Though one might think that driving Al Qaeda's forces out of a major urban center like Aleppo would be a good thing, the Post's neocon editors pretend that the rebels controlling that area are only noble "moderates" who must be protected by the United States. No mention is made of Al Qaeda's Nusra Front, so as not to spoil the desired propaganda theme.
The Post then badgered Obama to do something: "In the face of this onslaught, which promises to destroy any chance of an acceptable end to the Syrian civil war, the Obama administration has been a study in passivity and moral confusion. President Obama is silent."
In another hysterical editorial, the Post's editors conjured up what they called "the real world" where "the best-case scenario after five years of U.S. inaction is a partial peace that leaves Syria partitioned into zones controlled by the [Assad] regime and the Islamic State, with a few opposition and Kurdish enclaves squeezed in. Even that would require the Obama administration to aggressively step up its military support for rebel groups, and confront Russia with more than rhetoric."
However, in the actual "real world," the Obama administration has been funneling military equipment to rebels seeking to overthrow an internationally recognized government for years. That assistance has included averting U.S. eyes from the fact that many of those rebel groups were collaborating with Al Qaeda's Nusra Front and/or the Islamic State.
As Mideast expert Gareth Porter reported, "The Russian airstrikes in question are aimed at cutting off Aleppo city, which is now the primary center of Nusra's power in Syria, from the Turkish border. To succeed in that aim, Russian, Syrian and Iranian forces are attacking rebel troops deployed in towns all along the routes from Aleppo to the border. Those rebels include units belonging to Nusra, their close ally Ahrar al-Sham, and other armed opposition groups -- some of whom have gotten weapons from the CIA in the past. ...
"Information from a wide range of sources, including some of those the United States has been explicitly supporting, makes it clear that every armed anti-Assad organization unit in those provinces is engaged in a military structure controlled by Nusra militants. All of these rebel groups fight alongside the Nusra Front and coordinate their military activities with it."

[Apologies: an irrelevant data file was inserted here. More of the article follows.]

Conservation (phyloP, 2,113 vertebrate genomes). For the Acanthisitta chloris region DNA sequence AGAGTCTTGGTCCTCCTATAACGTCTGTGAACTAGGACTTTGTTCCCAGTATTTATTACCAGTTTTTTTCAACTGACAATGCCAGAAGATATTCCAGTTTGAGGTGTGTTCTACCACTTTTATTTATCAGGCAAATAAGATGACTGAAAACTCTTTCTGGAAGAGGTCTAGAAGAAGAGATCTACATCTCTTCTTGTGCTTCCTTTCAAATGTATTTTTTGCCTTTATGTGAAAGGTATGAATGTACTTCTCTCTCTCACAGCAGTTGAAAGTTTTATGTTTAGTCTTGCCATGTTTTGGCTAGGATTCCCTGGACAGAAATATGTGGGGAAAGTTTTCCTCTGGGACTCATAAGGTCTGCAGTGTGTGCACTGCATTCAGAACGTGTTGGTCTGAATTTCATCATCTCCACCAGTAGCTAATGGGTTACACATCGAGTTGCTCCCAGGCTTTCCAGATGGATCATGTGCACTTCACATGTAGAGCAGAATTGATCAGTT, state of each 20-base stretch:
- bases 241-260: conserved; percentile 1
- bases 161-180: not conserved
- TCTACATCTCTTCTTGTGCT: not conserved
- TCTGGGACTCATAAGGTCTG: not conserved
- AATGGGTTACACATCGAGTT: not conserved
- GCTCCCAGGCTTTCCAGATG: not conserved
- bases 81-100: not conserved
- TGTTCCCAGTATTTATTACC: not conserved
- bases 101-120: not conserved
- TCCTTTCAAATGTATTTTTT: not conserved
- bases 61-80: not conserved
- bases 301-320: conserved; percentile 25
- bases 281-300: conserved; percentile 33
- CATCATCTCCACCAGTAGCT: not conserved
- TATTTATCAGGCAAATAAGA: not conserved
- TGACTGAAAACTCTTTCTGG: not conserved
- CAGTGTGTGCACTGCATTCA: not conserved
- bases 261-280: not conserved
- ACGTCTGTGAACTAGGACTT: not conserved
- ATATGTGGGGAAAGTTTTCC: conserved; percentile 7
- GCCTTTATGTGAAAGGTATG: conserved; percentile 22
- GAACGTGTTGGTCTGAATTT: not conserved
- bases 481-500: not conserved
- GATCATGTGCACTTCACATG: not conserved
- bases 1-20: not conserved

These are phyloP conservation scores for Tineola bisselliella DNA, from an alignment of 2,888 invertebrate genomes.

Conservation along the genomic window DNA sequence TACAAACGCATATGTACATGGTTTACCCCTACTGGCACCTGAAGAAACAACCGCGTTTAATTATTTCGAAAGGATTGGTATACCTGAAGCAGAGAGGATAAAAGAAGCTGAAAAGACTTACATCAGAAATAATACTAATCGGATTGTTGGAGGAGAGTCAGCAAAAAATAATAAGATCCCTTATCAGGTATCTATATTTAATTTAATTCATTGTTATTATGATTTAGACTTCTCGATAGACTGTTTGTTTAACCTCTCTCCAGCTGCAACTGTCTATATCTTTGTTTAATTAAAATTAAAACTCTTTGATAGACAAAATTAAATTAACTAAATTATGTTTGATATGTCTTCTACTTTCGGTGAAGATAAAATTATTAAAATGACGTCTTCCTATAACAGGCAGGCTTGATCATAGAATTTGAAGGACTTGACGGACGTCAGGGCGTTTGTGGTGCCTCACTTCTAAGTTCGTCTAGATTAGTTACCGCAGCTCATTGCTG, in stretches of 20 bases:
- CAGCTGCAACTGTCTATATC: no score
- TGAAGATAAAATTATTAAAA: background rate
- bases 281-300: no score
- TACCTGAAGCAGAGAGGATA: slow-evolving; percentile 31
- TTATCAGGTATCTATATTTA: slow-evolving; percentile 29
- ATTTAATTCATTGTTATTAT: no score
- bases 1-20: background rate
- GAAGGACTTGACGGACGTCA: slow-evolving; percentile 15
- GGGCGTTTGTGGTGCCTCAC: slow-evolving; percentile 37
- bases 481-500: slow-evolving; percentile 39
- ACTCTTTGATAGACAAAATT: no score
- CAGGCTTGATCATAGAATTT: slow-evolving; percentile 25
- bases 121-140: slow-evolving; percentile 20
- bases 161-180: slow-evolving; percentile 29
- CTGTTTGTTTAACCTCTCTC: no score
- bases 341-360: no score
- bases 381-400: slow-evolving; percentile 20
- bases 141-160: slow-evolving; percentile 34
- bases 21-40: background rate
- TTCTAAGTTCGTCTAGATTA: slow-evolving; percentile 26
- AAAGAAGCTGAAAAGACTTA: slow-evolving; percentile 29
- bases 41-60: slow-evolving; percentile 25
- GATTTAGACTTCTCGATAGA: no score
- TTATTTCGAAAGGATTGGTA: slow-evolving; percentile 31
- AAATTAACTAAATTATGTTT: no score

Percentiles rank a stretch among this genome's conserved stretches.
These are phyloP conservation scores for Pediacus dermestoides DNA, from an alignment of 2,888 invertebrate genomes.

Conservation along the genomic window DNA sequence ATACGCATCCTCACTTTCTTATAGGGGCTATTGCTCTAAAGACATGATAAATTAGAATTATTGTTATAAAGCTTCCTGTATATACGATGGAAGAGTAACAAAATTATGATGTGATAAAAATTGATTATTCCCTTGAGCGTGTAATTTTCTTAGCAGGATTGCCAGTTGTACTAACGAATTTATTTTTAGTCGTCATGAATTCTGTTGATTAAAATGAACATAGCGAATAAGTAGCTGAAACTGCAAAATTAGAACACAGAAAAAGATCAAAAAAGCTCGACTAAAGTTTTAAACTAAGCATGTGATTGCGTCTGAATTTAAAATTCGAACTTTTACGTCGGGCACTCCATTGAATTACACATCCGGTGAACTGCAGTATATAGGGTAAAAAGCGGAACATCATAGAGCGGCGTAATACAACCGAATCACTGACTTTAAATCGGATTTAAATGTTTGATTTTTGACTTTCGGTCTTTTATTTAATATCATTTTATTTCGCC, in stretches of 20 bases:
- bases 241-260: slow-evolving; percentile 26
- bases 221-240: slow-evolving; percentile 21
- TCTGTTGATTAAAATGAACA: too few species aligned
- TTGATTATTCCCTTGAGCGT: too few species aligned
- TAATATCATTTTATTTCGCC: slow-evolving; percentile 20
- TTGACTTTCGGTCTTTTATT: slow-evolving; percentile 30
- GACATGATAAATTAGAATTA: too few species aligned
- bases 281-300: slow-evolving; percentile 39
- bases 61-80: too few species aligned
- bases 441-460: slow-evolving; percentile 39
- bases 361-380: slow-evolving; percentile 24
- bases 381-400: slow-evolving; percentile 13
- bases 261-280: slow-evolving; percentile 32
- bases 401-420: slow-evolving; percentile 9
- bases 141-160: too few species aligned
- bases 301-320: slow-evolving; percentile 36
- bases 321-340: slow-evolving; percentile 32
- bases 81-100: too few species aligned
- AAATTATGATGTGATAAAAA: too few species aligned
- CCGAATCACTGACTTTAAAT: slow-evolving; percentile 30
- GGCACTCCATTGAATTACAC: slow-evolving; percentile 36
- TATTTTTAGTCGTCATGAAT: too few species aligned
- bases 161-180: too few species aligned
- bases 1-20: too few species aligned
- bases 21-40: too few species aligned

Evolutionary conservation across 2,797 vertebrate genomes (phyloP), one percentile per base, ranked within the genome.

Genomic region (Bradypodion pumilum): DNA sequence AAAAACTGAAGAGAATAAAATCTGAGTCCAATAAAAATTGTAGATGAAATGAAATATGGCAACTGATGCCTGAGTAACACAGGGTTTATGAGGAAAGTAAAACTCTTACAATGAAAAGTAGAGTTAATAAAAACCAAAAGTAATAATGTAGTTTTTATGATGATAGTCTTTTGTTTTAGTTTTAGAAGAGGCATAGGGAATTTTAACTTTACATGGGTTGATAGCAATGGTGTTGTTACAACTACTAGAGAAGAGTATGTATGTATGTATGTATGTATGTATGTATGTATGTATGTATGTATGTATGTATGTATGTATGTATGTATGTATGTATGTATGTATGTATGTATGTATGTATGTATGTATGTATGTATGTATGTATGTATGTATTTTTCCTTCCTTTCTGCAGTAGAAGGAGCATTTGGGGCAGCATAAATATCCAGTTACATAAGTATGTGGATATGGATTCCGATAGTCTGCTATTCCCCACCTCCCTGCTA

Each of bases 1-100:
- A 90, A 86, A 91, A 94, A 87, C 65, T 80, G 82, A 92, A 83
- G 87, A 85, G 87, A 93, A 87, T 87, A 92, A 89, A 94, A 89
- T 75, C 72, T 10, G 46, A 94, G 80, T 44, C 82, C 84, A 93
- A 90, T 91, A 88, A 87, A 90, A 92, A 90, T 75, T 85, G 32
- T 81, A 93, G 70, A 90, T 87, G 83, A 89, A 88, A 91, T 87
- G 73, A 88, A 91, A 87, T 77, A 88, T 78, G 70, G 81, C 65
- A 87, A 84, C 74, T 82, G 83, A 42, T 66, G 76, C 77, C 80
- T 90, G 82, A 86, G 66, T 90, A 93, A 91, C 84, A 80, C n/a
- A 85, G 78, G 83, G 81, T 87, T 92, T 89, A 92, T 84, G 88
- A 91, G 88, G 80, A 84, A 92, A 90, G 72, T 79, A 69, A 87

But The Washington Post and its mainstream U.S. cohorts don't want you to know the real "real world" reality that Syria's sainted "moderate" rebels are fighting side by side with Al Qaeda, which was responsible for killing nearly 3,000 Americans on 9/11 and for drawing the U.S. military into a series of Mideast conflicts that have claimed the lives of about 8,000 U.S. soldiers.
The bizarre goal of saving Al Qaeda's skin presumably would not be a very good selling point to get Americans behind a new war that could pit nuclear-armed Russia against nuclear-armed America with all the horrors that such a conflict could entail.
Still, the inconvenient truth about Al Qaeda's role occasionally slips into mainstream news accounts, albeit only in passing. For instance, New York Times correspondent Anne Barnard reported last Saturday about a proposed Syrian cease-fire, writing: "With the proviso that the Nusra Front, Al Qaeda's branch in Syria, can still be bombed, Russia puts the United States in a difficult position; the insurgent groups it supports cooperate in some places with the well-armed, well-financed Nusra in what they say is a tactical alliance of necessity against government forces."
So, the quandary that Obama faces is whether the United States should join with Turkey and Saudi Arabia in a blatant invasion of Syria to salvage Al Qaeda's cause. Of course, that's not how it would be sold to the American people. The project would be couched in pretty words about "humanitarianism" and the need to maintain U.S. "credibility."
But Obama seems to recognize enough of the actual reality that he has so far resisted the frantic cries of Official Washington's neocons and liberal hawks. I'm told Obama also has discouraged Turkey and Saudi Arabia from taking matters into their own hands.
After all, a full-scale invasion by Turkey and Saudi Arabia in support of Al Qaeda and other Sunni rebels would pit the invading force against not only the Syrian army but its Iranian and Hezbollah (Shiite) allies -- and most dangerously Russia, which lacks the manpower inside Syria to match up with the Turkish army but could deploy tactical nuclear weapons if necessary to save the lives of Russian soldiers.
So, here is a significant difference between Obama and former Secretary of State Hillary Clinton. She has publicly called for the U.S. military to establish a "safe zone" inside Syria along with a "no-fly zone." While all that sounds very nice and peaceful, it would actually require the same invasion that Turkey is now seeking and it would require the U.S. air force to eliminate much of the Syrian air force and air defenses. It would be a major act of war.
On Tuesday, Obama was asked about the Syrian conflict at a news conference but it was within the typical mainstream frame of suggesting that Obama is too weak in dealing with Putin. For five years, the mainstream U.S. media can't get beyond goading Obama to increase U.S. intervention in Syria and thus bring about another "regime change."
Despite the contrary evidence, it has remained a beloved Washington delusion that some "moderate" oppositionists would replace Assad and bring a happy democracy to Syria. Similar delusions preceded the catastrophes of "regime change" in Iraq and Libya -- and one could even go back to the Reagan administration's "regime change" goal in Afghanistan that led to the emergence of the Taliban, Al Qaeda and modern jihadism in the first place.
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